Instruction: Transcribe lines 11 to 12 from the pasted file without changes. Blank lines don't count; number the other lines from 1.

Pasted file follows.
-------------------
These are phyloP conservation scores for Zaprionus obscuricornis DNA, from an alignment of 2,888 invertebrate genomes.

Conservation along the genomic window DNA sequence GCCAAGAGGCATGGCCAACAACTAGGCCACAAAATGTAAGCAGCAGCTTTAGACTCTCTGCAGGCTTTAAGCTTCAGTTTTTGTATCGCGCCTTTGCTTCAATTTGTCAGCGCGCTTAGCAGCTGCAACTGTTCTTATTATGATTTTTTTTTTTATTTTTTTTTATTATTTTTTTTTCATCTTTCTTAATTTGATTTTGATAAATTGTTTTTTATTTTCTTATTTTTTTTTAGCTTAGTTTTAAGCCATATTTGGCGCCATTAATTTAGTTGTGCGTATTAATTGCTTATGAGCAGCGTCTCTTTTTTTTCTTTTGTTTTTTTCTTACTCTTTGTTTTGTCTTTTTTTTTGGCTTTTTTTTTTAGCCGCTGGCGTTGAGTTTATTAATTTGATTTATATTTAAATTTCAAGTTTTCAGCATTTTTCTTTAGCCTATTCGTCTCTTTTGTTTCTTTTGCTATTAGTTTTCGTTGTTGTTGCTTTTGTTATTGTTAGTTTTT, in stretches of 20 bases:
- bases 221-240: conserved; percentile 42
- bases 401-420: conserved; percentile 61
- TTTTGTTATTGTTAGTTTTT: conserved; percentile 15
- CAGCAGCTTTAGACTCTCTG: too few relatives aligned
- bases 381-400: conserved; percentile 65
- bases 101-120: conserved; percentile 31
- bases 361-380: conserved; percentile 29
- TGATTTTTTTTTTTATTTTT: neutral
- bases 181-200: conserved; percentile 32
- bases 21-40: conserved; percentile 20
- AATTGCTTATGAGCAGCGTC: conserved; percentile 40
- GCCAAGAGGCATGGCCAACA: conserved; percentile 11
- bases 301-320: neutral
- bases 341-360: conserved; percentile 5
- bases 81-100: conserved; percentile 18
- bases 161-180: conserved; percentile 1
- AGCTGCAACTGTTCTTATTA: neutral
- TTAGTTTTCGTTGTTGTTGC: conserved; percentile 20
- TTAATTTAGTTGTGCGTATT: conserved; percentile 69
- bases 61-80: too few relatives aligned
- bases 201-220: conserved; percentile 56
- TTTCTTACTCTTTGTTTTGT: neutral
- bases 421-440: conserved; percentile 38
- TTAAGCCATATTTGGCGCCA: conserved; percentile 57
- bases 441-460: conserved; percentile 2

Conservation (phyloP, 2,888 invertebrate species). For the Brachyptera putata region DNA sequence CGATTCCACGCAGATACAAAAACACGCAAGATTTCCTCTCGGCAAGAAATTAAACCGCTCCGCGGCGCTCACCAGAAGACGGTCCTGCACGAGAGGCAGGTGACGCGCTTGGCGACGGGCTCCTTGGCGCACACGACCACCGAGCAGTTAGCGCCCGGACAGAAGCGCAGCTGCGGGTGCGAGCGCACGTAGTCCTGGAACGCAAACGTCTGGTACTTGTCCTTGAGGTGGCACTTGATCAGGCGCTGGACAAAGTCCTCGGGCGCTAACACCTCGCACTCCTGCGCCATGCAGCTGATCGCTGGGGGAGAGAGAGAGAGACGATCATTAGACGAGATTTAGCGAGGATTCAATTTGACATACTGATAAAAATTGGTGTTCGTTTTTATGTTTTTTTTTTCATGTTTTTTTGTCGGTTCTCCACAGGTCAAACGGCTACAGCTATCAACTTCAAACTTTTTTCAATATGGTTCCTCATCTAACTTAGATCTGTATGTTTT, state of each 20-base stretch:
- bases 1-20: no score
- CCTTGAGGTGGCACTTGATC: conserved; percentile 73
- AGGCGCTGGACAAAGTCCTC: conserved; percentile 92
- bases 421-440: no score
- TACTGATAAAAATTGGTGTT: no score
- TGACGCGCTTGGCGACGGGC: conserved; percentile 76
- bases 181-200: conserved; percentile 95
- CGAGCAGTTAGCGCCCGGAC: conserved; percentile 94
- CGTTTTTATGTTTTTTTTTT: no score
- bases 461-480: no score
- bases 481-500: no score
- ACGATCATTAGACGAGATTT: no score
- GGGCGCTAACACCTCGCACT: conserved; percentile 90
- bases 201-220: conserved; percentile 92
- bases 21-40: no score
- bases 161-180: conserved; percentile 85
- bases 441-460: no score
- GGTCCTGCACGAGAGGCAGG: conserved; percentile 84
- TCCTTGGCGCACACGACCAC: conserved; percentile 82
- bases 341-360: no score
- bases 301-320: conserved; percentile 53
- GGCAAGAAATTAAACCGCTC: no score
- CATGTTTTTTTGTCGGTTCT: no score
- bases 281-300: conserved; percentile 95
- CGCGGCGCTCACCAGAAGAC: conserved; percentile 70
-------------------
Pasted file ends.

- bases 181-200: conserved; percentile 32
- bases 21-40: conserved; percentile 20